AUSTIN (KXAN) — Austin’s housing market ended 2019 with some record-breaking numbers.
According to the Austin Board of Realtors, 33,084 homes were sold in 2019, totaling $13,158,737,333 in sales volume.
As home prices continue to rise, a coalition called Development Without Displacement is criticizing the city for having only a vague policy and no real solutions to gentrification.
“We’re not asking for the city to solve the problem by themselves, but we are asking the city to look at the realities of what’s happening in the housing market and what’s happening in Austin,” said Carmen Llanes Pulido, Executive Director of Go Austin Vamos Austin (GAVA). “And not to add fuel to fire of displacement. And to make it easier for communities to do something about it.”
The coalition said instead of adopting the new Land Development Code (LDC), Mayor Steve Adler and City Council should adopt their anti-displacement plan.
It calls for:
- Delaying zoning changes in vulnerable east Austin areas and provide time to get the anti-displacement program right
- Engage vulnerable, lower-income communities in expanding and creating neighborhood plans to prevent displacement
- Establish a comprehensive equitable development plan
- Appropriate substantial funding and staffing to tackle displacement
Llanes Pulido said the city’s priority should be helping people who live in Austin stay in Austin.
“I know countless people who had to leave Austin,” she said. “Much of the community I grew up with — much of the African American community, much of the Mexican American community — has been displaced.”
The LDC dictates what kind of buildings can be built in different areas.
Llanes Pulido told KXAN she worries about a domino-effect displacement because the code doesn’t do much to bring down the cost.
“I see a huge potential for the displacement of moderate income people and the remaining low income people in central [Austin], and many of them are going to have just enough buying and renting power to displace people in the eastern crescent who are hanging on,” she explained.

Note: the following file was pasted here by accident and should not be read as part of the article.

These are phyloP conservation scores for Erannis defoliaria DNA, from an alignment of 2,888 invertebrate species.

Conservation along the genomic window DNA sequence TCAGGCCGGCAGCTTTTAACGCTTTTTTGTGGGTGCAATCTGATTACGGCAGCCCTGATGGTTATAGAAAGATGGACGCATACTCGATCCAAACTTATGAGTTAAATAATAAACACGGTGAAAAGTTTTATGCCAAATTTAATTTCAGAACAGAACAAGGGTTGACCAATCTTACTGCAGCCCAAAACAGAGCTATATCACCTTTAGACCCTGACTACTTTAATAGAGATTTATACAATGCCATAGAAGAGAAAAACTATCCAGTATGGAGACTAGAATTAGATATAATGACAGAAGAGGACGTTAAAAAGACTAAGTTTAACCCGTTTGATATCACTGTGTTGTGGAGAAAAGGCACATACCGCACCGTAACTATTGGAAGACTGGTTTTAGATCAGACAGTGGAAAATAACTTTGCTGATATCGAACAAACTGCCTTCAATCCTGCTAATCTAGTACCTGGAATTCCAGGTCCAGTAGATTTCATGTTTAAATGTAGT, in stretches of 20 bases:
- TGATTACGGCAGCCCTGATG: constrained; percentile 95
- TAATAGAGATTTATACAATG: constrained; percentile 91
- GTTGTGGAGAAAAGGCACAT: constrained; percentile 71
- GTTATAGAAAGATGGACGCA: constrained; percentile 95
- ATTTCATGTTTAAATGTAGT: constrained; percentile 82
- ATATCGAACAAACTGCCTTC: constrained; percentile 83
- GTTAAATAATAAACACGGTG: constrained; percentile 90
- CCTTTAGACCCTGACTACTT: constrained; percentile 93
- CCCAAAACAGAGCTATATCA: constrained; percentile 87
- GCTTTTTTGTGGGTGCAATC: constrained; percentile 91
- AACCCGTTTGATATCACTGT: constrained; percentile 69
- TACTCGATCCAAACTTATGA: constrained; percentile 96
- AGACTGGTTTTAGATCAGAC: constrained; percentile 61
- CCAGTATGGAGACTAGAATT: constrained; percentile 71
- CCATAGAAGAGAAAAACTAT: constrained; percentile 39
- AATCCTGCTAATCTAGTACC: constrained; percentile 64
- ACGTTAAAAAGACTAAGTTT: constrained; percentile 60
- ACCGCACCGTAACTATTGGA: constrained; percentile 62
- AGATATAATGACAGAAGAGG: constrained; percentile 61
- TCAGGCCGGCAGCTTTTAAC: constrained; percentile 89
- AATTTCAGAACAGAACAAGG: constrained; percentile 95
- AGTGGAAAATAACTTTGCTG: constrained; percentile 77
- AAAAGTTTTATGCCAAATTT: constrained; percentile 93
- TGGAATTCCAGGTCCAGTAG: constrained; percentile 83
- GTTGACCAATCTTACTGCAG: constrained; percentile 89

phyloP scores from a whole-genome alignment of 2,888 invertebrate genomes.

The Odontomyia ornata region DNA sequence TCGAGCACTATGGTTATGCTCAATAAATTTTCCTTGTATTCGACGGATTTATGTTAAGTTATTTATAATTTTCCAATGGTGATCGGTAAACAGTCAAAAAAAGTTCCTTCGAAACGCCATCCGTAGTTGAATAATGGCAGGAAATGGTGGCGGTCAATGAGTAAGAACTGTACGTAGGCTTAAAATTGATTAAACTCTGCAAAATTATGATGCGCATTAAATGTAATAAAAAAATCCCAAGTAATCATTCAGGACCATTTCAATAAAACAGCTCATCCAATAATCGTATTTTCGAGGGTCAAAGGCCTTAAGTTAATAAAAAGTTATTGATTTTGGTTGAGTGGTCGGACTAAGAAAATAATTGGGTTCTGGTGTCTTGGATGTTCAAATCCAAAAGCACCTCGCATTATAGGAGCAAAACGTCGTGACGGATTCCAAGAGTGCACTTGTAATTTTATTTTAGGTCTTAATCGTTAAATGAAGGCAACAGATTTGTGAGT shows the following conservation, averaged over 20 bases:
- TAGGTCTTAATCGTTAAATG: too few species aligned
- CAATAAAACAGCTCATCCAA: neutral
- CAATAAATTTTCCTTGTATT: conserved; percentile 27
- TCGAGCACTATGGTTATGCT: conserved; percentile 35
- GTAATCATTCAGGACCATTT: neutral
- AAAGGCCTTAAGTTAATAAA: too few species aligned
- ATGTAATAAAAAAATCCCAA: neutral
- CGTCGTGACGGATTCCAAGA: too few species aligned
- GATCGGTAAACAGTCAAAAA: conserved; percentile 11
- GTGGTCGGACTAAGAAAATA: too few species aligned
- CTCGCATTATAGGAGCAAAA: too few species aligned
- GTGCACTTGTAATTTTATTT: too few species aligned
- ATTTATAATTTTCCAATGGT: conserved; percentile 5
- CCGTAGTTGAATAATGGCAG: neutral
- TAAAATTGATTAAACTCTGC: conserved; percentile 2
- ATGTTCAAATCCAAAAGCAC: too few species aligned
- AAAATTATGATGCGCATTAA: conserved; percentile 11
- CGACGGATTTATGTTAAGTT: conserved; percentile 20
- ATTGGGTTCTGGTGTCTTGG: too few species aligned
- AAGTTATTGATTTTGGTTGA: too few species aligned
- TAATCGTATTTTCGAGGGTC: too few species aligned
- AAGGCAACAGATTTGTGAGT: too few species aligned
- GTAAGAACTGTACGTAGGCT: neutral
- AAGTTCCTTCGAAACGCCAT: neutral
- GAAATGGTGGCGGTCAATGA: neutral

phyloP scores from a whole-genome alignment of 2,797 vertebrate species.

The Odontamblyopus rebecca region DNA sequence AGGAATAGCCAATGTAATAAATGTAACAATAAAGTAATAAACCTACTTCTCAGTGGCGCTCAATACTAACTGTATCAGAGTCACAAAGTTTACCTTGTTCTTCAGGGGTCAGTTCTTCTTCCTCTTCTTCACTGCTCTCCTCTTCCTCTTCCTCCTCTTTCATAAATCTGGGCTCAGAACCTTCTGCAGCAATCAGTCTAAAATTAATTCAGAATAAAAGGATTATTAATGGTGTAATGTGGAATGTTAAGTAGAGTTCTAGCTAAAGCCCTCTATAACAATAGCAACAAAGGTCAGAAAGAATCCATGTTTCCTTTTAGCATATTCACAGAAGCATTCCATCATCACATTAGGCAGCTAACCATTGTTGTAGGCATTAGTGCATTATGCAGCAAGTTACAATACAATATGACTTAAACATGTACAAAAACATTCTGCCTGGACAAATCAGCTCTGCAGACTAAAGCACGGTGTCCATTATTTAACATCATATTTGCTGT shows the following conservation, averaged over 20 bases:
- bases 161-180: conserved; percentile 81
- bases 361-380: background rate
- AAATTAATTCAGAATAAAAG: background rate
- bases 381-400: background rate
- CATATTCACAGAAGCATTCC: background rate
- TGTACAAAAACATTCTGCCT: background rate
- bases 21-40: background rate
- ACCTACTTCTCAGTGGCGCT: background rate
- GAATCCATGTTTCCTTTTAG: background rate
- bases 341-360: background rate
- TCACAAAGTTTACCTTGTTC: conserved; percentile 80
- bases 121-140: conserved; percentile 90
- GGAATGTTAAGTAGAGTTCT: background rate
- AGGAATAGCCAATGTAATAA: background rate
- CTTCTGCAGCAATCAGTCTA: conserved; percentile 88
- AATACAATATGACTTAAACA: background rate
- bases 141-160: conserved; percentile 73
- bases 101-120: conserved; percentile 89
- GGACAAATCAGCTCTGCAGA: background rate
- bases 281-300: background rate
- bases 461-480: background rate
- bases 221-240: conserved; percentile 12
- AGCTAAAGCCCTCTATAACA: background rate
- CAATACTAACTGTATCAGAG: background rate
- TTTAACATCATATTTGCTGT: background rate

Equity overlay proposed by Mayor Pro Tem Delia Garza
During the code review process, Mayor Pro Tem Delia Garza proposed an amendment that aims to create something called an “Equity Overlay.”
Her proposal aims to:
- Reduce the size of transition zones in vulnerable areas
- Increase affordable housing requirements
- Disincentivize redevelopment of multifamily homes
The neighborhoods covered by the overlay would be mostly in east Austin. Garza said the overlay can mirror this map:
Misael Ramos who lives in east Austin said his neighborhood, even though it’s near those areas vulnerable to gentrification, is not included in the map.
He said displacement isn’t just limited to a certain boundary.
“This used to all be pretty much teachers,” Ramos said. “They would come here, teach and give back to the community by giving kids education, by having after school programs, but unfortunately you’re starting to see school programs get cut, schools even closing down here in east Austin, and folks just not being able to afford it and moving out.”
Ramos lives in the Rogers-Washington-Holy Cross area.
“None of that [the Equity Overlay] is going to help the people who are already here, who are fighting for their homes,” he said. “We’re thinking about tomorrow, but we’re not thinking about the present and who’s living here now.”
The new LDC already passed the first reading. The second reading vote is scheduled for next month.
Mayor Adler said in a statement:
Significant displacement is happening everyday under the current land development code. We should not delay any longer adopting a new code designed in part to help fix this.
For the last six years, neighborhoods and communities across the city have participated in drafting a new code focused on affordability, equity and the environment.
Anti-displacement measures are being built into the new code and the city will continue to make this a spending priority.